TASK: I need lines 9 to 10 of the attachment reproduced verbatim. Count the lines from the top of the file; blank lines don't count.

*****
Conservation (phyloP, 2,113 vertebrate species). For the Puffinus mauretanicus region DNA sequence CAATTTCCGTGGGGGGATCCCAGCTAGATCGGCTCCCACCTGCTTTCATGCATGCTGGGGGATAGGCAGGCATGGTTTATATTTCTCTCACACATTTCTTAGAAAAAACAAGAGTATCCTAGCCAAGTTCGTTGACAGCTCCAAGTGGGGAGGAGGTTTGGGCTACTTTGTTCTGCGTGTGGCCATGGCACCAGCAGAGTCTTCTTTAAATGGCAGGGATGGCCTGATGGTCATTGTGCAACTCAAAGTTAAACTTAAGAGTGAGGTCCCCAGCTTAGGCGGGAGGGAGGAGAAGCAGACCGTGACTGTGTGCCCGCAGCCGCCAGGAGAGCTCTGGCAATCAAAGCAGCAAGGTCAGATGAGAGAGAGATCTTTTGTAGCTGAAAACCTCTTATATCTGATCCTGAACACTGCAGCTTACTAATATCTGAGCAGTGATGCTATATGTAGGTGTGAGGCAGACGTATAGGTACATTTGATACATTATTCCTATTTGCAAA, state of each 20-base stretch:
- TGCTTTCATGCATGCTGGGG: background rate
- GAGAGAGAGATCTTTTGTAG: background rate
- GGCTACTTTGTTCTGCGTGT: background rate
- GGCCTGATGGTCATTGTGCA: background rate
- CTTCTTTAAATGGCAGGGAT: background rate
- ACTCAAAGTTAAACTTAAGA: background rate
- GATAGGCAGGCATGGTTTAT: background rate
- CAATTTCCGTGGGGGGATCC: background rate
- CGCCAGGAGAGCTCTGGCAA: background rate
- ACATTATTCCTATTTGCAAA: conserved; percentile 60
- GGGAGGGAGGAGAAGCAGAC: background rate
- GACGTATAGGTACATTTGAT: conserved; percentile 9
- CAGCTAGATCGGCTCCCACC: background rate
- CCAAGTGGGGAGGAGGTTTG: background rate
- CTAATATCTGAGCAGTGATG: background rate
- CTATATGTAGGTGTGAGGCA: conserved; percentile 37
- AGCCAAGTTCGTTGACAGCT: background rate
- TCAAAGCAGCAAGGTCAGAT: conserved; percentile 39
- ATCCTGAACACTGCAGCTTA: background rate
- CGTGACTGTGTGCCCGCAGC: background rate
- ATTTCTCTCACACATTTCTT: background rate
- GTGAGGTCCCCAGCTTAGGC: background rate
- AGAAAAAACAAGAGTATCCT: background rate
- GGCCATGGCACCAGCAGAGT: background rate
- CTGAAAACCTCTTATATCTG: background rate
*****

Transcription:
- CAATTTCCGTGGGGGGATCC: background rate
- CGCCAGGAGAGCTCTGGCAA: background rate